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Don't Tell Kids Thomas Jefferson was a Godly Man
Download: Dialup / Broadband Stream: Dialup / Broadband Comment: at TheologyOnline
* Jefferson Hated Jesus Christ: Jefferson described the four Evangelists, namely, Matthew, Mark, Luke and John as "feeble minds" and "groveling authors." In his condensed version of Scripture, called The Jefferson Bible, he rejected that Jesus is God, our Creator and Lord, and Jefferson omitted all miracles, and all teaching that Christ was crucified for our sins, and raised for our salvation. Jefferson said he easily separated the good scripture from bad, "as distinguishable as diamonds in a dunghill." Jefferson remade God in man’s image. Specifically, he tried to remake God in the image of Thomas Jefferson, and he described the Bible passages he omitted as "so much absurdity, so much untruth, [and] charlatanism," and that the Gospels were full of "vulgar ignorance… of superstitions… and fabrications."
* David from Boone, Iowa Agrees: about Jefferson being godless. He then asked Bob about alternative forms of government since our founders gave us a form of government that could only work if the majority of people were righteous. Of course interestingly, from the entire Bible generally, and specifically and emphatically as taught by Jesus Himself, the majority are in rebellion against God (Mat. 7:13-14). Alternatively, humanists teach that people are basically good. Christians should remember this distincition when evaluating the pros and cons of a government designed to work well only if the majority are good. Christians today are uncomfortable acknowledging that many of America's founders were heavily influenced by the political correctness of their day. Their PC included a cautious promotion of democracy. Sometimes though they were not all that cautious, as illustrated by statements in the Federalist and Anti-Federalist papers and by Virginia trying to do an end-run around the electoral college by turning the selection of our very first president into a plebiscite.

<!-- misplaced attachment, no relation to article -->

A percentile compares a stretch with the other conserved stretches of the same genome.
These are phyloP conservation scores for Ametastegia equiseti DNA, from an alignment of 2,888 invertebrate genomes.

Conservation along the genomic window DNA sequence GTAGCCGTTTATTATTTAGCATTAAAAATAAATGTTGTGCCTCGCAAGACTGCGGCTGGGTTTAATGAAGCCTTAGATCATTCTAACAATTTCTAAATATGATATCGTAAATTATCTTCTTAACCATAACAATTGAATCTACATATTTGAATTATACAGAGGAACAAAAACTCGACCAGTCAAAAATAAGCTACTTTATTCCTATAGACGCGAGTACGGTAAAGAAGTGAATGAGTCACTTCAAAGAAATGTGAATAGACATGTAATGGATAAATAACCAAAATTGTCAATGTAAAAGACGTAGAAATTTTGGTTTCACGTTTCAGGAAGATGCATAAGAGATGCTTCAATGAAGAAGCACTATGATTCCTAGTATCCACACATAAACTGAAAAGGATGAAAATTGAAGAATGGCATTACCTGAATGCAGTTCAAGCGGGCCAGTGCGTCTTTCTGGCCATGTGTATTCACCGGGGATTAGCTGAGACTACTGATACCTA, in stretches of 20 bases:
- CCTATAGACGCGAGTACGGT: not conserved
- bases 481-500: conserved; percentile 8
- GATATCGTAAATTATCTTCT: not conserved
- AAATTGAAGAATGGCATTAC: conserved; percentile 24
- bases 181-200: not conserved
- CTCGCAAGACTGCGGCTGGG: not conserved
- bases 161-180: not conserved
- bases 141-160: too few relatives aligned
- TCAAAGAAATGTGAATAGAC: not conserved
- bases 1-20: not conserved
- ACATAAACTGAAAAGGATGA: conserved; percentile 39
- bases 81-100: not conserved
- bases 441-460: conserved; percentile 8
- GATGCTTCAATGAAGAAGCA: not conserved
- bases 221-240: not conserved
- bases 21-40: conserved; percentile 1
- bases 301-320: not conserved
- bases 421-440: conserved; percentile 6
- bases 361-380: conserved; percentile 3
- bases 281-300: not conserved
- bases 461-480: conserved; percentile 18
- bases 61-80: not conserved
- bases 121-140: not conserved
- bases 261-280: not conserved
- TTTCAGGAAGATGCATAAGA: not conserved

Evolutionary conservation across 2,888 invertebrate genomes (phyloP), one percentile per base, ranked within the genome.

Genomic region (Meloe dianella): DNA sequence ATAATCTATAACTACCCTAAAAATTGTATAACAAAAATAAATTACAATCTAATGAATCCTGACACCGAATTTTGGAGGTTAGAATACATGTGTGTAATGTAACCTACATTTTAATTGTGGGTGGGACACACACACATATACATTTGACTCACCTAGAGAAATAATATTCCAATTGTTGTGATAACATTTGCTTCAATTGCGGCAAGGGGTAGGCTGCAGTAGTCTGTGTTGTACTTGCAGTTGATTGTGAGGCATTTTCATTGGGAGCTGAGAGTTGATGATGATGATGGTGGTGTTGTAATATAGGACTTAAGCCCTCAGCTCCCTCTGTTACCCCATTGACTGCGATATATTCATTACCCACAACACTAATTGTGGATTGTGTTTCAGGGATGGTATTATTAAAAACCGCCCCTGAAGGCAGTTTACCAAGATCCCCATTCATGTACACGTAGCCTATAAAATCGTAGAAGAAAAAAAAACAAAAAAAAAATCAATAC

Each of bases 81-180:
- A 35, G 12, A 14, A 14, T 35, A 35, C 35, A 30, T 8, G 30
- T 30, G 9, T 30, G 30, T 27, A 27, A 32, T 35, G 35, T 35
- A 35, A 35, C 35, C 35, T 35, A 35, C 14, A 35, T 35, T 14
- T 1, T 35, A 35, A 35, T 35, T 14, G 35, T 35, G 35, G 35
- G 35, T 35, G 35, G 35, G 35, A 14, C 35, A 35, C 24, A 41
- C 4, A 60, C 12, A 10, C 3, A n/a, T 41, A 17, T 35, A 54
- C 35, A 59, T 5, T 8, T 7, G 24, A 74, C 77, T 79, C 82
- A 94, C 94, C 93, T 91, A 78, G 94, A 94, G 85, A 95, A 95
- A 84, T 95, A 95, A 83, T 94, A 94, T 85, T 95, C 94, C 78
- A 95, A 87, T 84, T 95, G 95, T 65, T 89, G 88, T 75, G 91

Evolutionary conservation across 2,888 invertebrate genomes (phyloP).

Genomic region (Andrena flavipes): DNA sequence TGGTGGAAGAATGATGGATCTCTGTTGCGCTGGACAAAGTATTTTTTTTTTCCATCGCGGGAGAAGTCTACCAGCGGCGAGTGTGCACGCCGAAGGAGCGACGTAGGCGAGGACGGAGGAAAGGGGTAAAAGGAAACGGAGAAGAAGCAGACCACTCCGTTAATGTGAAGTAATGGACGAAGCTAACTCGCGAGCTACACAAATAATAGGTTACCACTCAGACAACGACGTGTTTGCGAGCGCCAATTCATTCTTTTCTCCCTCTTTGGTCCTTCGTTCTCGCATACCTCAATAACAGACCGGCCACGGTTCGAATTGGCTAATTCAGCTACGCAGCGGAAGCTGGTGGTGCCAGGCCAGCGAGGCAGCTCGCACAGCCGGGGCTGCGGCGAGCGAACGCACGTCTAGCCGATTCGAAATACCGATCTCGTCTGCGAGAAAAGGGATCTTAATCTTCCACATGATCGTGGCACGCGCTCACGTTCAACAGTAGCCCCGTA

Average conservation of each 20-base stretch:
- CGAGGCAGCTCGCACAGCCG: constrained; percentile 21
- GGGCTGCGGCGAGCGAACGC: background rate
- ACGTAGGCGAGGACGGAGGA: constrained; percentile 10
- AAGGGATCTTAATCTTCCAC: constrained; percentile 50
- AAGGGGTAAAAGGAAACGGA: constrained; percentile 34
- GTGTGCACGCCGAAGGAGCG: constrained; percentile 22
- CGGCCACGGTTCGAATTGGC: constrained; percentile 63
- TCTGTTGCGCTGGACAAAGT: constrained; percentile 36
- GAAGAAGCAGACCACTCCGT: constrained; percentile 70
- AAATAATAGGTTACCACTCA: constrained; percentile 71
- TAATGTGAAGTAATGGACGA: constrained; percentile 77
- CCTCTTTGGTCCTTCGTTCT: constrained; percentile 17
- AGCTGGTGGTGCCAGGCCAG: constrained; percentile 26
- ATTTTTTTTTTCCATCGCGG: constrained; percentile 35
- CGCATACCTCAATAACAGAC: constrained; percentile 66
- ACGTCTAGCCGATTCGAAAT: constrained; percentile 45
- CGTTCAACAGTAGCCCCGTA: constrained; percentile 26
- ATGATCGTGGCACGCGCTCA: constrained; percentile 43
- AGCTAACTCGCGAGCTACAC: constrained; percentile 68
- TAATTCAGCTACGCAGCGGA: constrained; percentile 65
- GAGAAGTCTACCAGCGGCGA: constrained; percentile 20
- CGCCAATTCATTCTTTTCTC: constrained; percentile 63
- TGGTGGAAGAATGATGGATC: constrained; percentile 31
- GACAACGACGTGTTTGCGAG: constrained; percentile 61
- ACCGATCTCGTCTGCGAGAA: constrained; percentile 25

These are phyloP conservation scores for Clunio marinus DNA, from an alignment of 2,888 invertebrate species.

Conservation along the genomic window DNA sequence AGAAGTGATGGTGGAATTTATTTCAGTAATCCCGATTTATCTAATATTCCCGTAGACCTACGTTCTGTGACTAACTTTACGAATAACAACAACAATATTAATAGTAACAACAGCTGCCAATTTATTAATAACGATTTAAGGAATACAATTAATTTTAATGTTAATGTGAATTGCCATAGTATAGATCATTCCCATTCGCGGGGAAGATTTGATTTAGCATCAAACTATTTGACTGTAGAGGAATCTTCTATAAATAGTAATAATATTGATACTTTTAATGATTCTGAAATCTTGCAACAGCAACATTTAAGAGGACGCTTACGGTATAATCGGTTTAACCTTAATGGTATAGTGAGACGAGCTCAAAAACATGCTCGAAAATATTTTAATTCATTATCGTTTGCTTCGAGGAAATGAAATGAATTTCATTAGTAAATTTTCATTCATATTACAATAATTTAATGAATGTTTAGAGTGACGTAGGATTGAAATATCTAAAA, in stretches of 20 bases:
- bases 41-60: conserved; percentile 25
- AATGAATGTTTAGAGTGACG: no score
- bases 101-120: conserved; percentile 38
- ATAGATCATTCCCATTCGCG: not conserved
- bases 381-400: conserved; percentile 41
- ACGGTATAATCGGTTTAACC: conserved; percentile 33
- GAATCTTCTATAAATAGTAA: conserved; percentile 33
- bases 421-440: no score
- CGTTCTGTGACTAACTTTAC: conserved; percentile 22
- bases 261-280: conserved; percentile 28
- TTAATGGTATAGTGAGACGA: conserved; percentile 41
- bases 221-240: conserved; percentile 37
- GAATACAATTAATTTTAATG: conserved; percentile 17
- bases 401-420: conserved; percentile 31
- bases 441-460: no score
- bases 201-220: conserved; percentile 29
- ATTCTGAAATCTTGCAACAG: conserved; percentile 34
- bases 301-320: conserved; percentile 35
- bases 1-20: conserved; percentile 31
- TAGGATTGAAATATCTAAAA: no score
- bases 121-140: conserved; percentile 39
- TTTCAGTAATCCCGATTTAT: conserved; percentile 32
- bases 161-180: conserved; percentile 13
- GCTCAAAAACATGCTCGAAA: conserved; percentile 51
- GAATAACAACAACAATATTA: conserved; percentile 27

Twelve years before Thomas Jefferson became President of the United States, he was the U.S. Ambassador to France. In June of 1787, he traveled to the mountains near Tours, France to see dense deposits of clam shells 15,000 feet above sea level. Some, including Voltaire, had claimed that those shells were actually growing as “fruit of the earth.” After examining the deposit, Jefferson disagreed and wrote, The “origin of shells in high places [might be one of those questions] beyond the investigation of human sagacity.” [See H. A. Washington, The Writings of Thomas Jefferson, Vol. 9, (New York: Riker, Thorne & Co., 1854), p. 366.]
Even Thomas Jefferson, of all people, was presented with obvious evidence for the global flood which, if he took it seriously, could have saved his soul.
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